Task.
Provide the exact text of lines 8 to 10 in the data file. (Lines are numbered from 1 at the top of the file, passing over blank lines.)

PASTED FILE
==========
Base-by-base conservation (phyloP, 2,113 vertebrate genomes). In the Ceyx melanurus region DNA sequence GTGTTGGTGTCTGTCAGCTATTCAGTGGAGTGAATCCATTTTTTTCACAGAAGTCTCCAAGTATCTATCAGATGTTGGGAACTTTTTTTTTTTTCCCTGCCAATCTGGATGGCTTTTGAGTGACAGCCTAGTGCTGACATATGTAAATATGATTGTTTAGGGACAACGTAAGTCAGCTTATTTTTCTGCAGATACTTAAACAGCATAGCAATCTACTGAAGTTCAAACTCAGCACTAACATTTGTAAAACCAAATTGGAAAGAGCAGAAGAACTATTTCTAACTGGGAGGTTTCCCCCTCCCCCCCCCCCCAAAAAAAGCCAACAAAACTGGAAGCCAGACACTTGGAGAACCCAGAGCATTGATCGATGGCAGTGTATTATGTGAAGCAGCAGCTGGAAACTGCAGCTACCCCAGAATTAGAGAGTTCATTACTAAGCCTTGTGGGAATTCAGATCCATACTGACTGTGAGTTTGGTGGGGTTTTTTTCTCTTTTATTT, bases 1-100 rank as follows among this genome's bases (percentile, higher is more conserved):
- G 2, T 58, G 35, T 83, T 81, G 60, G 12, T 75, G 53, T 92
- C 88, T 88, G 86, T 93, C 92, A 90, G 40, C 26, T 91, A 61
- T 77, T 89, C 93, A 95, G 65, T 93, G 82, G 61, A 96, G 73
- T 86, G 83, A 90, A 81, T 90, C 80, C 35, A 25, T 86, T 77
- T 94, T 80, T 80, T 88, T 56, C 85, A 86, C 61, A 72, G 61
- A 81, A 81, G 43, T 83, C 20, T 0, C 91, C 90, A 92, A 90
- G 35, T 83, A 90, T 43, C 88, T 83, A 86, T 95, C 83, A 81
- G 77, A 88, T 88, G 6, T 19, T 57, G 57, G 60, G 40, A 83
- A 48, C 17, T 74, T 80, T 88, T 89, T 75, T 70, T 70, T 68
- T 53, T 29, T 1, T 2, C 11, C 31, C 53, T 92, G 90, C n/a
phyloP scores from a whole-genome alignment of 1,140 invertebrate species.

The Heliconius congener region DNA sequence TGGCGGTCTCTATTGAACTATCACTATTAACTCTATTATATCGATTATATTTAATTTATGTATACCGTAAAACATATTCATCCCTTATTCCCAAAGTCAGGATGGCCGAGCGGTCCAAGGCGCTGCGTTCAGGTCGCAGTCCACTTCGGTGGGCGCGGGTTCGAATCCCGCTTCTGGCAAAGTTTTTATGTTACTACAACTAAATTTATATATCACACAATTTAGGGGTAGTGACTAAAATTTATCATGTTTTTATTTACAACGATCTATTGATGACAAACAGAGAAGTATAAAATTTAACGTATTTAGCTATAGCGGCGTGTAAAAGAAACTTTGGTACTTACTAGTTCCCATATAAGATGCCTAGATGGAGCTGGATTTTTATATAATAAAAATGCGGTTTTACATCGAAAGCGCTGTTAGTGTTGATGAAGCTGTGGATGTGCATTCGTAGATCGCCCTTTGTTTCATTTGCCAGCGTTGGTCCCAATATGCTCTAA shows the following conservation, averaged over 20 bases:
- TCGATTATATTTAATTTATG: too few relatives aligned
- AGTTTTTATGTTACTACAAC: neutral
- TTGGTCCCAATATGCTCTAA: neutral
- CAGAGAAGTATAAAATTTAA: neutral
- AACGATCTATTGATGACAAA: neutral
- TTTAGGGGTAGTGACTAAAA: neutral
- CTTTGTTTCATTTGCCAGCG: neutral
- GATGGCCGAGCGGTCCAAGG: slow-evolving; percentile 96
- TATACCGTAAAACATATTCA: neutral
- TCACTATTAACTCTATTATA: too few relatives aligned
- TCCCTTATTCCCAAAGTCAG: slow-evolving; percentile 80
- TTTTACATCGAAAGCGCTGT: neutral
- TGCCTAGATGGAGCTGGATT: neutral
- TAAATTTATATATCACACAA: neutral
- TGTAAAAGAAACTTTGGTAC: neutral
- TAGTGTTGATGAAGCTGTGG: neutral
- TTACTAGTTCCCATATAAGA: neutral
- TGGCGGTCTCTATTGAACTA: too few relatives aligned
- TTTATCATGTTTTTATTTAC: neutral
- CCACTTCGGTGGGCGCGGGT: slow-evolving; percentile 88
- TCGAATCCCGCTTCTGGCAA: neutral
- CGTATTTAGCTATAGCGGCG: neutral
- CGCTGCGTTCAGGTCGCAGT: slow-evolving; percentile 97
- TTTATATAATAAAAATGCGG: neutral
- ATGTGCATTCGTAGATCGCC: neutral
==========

- G 35, T 83, A 90, T 43, C 88, T 83, A 86, T 95, C 83, A 81
- G 77, A 88, T 88, G 6, T 19, T 57, G 57, G 60, G 40, A 83
- A 48, C 17, T 74, T 80, T 88, T 89, T 75, T 70, T 70, T 68